The federal government says it is “very close” to resolving the issues that led to the ban of Twitter in the country.
The government had, on June 4, announced the indefinite suspension of Twitter’s operation following the deleting of tweets made by President Muhammadu Buhari, who had threatened to treat members of the Indigenous People of Biafra (IPOB) in the “language they understand”.
The federal government had however attributed the suspension to “the persistent use of the platform for activities that are capable of undermining Nigeria’s corporate existence”.
In August, the government said it had made “tremendous progress” in resolving the impasse following a series of meetings — and that an “an amicable solution is very much in sight”.
Lai Mohammed, the minister of information and culture, on Wednesday, gave an update to state house correspondents on the status of the talks between Twitter and the government.
He said: “I think even Twitter itself two days ago gave what I will call a progress report on our talks with them. And I think if I want to quote them rightly, it has been productive and quite respectful.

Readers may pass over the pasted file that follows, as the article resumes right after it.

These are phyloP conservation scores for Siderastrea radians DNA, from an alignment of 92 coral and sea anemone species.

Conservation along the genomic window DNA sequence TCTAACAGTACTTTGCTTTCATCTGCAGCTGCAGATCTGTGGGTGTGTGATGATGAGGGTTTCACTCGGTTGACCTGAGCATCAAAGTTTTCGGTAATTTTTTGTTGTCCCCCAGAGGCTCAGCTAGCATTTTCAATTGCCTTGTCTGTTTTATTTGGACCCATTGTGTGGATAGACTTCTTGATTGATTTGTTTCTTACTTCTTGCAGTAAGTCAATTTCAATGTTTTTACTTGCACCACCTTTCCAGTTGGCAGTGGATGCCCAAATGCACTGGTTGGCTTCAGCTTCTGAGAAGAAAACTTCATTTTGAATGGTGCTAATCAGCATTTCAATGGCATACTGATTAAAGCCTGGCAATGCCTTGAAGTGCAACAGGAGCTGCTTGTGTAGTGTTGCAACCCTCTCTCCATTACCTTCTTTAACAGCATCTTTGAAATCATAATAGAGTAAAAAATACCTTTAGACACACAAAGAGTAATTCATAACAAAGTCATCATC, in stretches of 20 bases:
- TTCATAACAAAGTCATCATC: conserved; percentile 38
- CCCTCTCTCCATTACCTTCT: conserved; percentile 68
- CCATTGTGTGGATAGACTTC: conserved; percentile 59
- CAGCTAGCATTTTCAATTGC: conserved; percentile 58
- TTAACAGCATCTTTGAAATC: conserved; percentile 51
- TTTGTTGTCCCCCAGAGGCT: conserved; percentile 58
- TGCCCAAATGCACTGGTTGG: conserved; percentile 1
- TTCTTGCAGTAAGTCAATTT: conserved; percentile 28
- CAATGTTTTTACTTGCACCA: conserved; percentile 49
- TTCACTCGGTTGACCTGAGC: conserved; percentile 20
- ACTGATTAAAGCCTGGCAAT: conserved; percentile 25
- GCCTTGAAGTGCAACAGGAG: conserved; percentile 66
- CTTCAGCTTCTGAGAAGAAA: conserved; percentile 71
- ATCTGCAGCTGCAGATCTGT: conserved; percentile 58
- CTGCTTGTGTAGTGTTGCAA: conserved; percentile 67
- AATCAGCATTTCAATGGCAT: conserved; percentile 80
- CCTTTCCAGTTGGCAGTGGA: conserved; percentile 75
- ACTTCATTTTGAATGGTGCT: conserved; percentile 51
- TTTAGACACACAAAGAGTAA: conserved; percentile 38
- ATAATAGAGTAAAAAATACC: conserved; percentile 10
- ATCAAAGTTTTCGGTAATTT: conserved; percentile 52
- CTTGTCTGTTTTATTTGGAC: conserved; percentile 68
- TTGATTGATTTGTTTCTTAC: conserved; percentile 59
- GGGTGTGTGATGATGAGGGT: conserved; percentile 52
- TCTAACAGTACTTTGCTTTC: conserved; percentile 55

“And as to how soon is soon, right? I want to assure you that between the time that Twitter operation has been suspended, and when it will be restored is by far, much, much shorter.
“In other words, if the operation has been suspended for about 100 days now, I can tell you that we’re just actually talking about a few, just a few more days now.
“I can assure us that we’re mindful of the anxiety of Nigerians and both parties are working very hard to put a closure on the matter.
“And like Twitter itself said, the changes have been very, very productive on both parties.”
When asked for a specific date when the matter will be resolved, the minister said: “Honestly, we have gone very far. I won’t be specific but we have gone very far, and honestly, it’s just going to be very, very soon, just take my word for that.”
The Twitter ban has attracted criticism from various quarters including Amnesty International, British and Canadian missions, and the Swedish Embassy in Nigeria.